Co-head coaches Harold Keaton, left, and Dave Wendt attend an award ceremony after lightweight football practice at DeVeaux Elementary School in North Toledo. The ceremony took place Wednesday.
Best friends Harold Keaton and David Wendt have been volunteering their time as football coaches for more than 40 years, and recognition finally has been paid to them.
Their team, the Deveaux Vikings of the West Toledo Lightweight Football League, is for children aged 9 to 13. Last week, the players and assistant coaches took time out from a practice to honor the pair with surprise lucite trophies acknowledging their contribution to peewee football.
The presentation was made by assistant coach Shane Lakotos, who played lightweight football under the two men, as did all of the assistant coaches. “It’s not usual for somebody who’s been doing something since 1972 to be doing it now,” he explained to the 60 players assembled on the lawn in front of DeVeaux Elementary School.
Mr. Keaton, 68, and Mr. Wendt, 66, expressed their thanks and explained that they coached to help the youngsters. Also, “We enjoy doing what we do,” Mr. Wendt said.
TPS Superintendent Romules Durant, left, shares words of acclimation and congratulation for co-head coaches Harold Keaton, center, and Dave Wendt in a surprise award ceremony following practice.
Among those present was Toledo Public Schools Superintendent/CEO Romules Durant, who knows a thing or two about football himself, having played at Birmingham Elementary, Waite High School, and the University of Toledo, which he attended on a football scholarship. He still wears the Mid American Conference Championship ring earned while playing at UT.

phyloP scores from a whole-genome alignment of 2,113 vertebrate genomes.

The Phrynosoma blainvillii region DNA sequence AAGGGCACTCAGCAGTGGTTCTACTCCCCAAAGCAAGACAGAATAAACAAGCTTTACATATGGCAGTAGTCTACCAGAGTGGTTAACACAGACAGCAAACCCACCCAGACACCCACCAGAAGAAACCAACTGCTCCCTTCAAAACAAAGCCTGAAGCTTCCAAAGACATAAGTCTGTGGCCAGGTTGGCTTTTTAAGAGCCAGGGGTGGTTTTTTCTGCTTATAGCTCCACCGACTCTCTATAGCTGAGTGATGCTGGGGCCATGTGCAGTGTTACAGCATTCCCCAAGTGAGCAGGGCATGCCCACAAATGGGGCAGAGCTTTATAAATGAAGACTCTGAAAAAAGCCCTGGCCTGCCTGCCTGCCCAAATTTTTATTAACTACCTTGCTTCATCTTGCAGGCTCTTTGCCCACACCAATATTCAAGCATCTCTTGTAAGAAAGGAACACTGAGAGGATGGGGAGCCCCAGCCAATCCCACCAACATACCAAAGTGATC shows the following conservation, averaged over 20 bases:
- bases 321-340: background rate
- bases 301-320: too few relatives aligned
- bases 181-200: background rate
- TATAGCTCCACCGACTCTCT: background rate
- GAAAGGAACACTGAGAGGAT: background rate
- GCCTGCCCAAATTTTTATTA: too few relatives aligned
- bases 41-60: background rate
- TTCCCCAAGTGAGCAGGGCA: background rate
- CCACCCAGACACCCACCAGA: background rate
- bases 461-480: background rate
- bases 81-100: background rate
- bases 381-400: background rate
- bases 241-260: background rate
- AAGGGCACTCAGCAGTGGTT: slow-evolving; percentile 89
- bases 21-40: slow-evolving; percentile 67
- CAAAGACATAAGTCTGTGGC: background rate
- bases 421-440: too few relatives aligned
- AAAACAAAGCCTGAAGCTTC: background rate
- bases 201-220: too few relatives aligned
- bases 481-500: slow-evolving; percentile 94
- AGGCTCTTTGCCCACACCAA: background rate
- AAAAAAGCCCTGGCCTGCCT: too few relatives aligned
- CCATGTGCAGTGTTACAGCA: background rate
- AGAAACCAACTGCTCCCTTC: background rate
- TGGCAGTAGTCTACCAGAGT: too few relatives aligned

Mr. Durant praised the two coaches for their voluntarism and delivered a stirring, off-the-cuff motivational address to the gathered young players.
“If no one expects more of you, expect more of yourself. Every one of you has a champion inside,” he said. “I take my hat off to Viking pride and these gentlemen for instilling that pride in you.”
The superintendent also spoke of the important role football played in his life. He noted that he grew up on the game and “everything I learned in football made me the man I am today in this position ... when it comes to data, guess where I learned about data — on the football field.”
One of the players was Elvis Syroka, 10, whose father, Paul Syroka, played lightweight football under the two coaches. Today he’s an assistant coach for the Vikings. Mr. Syroka said he and Elvis drive to West Toledo from their home in Metamora, Ohio, because he wants the boy to have the same growth experience he had.
“I want him to play for these guys,” said Mr. Syroka, who is 50. “They just want to coach kids. They love kids and they’ve motivated a lot of great players. It’s not about winning or losing, it’s about playing.”
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